In Bisso v. Inland Waterways Corp., 349 U.S. 85, 75 S.Ct. 629, we held invalid a contract designed to shift responsibility for a towboat's negligence from the towboat to its innocent tow. That holding controls this case. For whatever this contract said, here as in the Bisso case, the persons who conducted these towing operations were in fact acting as employees of the towing company, not as employees of the owner of the tow. Under these circumstances it was error to hold petitioner liable for negligence of the towing company's employees. Cf. The Adriatic, 30 T.L.R. 699.
Mr. Justice HARLAN took no part in the consideration or decision of this case.
Mr. Justice FRANKFURTER, concurring.
Release-from-liability clauses generally, and specifically with regard to towage contracts, are not to be applied to alter familiar rules visiting liability upon a tortfeasor for the consequences of his negligence, unless the clarity of the language used expresses such to be the understanding of the contracting parties. Even when such a clause undeniably alters the normal relationship between tug and tow as to some aspects of liability for negligence, it is not to be construed to impose every consequence of the tug's negligence upon the tow unless the clause decisively requires this result. See The Devonshire and St. Winifred, (1913) P. 13; The Richmond, 19 T.L.R. 29 (P.D.).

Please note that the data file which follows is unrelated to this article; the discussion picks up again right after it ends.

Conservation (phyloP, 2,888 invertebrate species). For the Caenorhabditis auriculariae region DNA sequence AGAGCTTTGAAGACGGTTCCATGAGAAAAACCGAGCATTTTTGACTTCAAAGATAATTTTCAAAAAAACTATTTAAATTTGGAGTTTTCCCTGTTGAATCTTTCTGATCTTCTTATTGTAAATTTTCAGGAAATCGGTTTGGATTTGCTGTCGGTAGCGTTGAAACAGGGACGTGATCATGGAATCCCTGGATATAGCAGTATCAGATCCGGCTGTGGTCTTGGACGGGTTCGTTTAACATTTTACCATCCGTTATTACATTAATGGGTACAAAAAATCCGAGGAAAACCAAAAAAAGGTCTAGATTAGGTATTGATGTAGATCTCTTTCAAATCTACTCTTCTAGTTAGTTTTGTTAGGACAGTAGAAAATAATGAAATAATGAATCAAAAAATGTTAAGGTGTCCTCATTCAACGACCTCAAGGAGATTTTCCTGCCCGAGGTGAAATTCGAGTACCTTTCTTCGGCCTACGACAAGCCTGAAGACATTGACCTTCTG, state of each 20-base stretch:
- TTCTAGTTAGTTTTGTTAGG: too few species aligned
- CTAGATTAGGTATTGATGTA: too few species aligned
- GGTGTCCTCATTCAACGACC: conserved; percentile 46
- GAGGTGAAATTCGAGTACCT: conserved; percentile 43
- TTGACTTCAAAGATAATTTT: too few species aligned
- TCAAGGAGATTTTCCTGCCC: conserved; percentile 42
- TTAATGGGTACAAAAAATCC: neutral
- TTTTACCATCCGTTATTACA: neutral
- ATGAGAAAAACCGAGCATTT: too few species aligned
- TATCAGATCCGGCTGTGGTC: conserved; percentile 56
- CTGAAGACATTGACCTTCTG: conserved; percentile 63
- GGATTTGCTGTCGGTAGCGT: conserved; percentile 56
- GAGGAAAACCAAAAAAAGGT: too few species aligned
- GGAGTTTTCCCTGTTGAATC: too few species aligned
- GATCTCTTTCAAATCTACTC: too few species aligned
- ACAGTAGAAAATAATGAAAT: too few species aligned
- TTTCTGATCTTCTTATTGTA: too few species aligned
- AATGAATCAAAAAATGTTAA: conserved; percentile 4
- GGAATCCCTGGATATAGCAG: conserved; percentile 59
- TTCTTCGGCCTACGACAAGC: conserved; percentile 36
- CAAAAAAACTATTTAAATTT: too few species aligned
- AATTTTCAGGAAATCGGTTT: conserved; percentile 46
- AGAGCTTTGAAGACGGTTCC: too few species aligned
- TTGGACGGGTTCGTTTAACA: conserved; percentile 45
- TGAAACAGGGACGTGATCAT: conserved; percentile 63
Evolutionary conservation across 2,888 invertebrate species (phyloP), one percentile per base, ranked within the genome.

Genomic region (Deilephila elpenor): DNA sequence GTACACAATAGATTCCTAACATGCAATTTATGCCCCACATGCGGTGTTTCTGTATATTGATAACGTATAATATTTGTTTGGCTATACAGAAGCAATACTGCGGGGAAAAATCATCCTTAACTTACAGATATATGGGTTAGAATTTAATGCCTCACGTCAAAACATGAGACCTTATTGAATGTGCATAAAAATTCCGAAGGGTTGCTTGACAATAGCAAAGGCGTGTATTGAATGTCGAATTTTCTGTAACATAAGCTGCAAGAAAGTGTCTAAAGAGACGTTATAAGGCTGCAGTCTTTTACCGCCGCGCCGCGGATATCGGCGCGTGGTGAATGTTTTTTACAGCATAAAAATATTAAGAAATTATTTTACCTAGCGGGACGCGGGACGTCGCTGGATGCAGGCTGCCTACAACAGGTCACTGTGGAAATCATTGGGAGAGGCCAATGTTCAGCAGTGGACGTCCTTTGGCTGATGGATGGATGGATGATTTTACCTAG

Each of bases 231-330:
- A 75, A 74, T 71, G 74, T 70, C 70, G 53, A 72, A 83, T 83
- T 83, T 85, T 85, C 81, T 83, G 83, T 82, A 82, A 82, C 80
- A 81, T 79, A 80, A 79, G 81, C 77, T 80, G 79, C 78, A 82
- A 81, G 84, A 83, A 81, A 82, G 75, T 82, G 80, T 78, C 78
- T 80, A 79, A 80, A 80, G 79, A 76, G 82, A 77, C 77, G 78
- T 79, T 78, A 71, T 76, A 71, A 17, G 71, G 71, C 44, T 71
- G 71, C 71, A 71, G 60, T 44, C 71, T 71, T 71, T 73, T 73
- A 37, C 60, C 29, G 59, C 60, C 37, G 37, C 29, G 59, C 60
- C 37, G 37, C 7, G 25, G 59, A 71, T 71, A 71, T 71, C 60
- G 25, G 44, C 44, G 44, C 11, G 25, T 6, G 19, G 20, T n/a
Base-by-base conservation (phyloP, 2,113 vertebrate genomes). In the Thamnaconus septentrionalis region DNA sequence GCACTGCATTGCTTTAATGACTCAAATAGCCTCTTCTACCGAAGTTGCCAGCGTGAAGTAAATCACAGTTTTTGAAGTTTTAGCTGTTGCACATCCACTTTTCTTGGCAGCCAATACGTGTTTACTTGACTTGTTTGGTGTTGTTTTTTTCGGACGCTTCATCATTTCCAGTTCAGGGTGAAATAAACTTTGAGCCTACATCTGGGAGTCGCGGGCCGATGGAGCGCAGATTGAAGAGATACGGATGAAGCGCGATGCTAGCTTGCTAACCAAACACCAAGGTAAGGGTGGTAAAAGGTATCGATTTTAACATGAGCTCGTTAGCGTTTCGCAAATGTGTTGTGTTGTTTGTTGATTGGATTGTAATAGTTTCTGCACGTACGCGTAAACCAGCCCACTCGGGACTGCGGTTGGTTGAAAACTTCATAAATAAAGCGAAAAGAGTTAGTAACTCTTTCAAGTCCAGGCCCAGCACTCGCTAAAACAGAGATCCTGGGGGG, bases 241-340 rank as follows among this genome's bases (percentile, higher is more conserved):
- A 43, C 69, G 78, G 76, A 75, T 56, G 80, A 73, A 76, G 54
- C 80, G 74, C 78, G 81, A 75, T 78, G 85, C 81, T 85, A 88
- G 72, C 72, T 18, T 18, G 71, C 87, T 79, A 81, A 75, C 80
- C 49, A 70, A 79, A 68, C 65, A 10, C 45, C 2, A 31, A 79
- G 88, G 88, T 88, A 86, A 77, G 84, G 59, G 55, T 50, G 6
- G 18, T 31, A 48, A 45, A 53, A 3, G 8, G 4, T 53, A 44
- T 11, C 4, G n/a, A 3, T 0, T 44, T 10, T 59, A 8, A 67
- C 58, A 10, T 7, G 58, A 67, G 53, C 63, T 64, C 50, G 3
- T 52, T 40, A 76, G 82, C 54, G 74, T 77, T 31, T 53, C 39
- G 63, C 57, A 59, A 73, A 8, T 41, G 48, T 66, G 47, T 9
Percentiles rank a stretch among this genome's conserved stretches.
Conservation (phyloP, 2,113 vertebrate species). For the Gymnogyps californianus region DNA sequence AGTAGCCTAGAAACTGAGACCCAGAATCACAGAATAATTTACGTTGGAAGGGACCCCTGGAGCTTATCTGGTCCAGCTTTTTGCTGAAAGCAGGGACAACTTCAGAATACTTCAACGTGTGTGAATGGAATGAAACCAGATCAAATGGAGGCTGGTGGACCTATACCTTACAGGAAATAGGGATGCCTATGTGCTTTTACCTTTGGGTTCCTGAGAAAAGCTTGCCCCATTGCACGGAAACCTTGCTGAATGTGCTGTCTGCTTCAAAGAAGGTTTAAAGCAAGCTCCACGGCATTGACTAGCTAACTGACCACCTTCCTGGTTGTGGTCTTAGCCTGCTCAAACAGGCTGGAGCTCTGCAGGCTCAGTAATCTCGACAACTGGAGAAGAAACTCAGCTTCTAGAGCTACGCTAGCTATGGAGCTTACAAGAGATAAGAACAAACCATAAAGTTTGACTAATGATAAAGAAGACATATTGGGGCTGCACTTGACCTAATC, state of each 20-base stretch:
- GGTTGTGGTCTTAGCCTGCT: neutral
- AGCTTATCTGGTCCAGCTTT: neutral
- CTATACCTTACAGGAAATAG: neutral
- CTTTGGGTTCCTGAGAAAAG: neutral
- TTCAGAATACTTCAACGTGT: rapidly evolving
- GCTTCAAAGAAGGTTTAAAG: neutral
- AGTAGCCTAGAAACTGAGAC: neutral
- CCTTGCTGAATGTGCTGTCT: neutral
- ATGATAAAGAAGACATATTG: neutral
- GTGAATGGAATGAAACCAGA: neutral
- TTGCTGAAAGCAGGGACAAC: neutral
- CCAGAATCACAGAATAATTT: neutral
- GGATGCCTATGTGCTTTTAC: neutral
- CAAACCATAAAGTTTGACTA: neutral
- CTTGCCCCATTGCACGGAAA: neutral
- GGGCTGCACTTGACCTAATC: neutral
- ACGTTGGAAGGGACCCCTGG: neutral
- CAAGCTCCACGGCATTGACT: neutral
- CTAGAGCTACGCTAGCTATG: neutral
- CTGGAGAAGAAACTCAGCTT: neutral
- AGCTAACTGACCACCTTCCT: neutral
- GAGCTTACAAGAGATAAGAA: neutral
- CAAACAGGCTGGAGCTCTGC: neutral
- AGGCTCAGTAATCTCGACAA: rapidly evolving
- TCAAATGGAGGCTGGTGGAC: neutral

The issue before us in this case is not the bare question whether the tow has contracted away its right to recover damages caused by the negligence of the tug. It is whether in addition the tow has undertaken to become directly liable to all third parties injured as a consequence of the negligence of the tug.
These are the relevant clauses governing the towage here: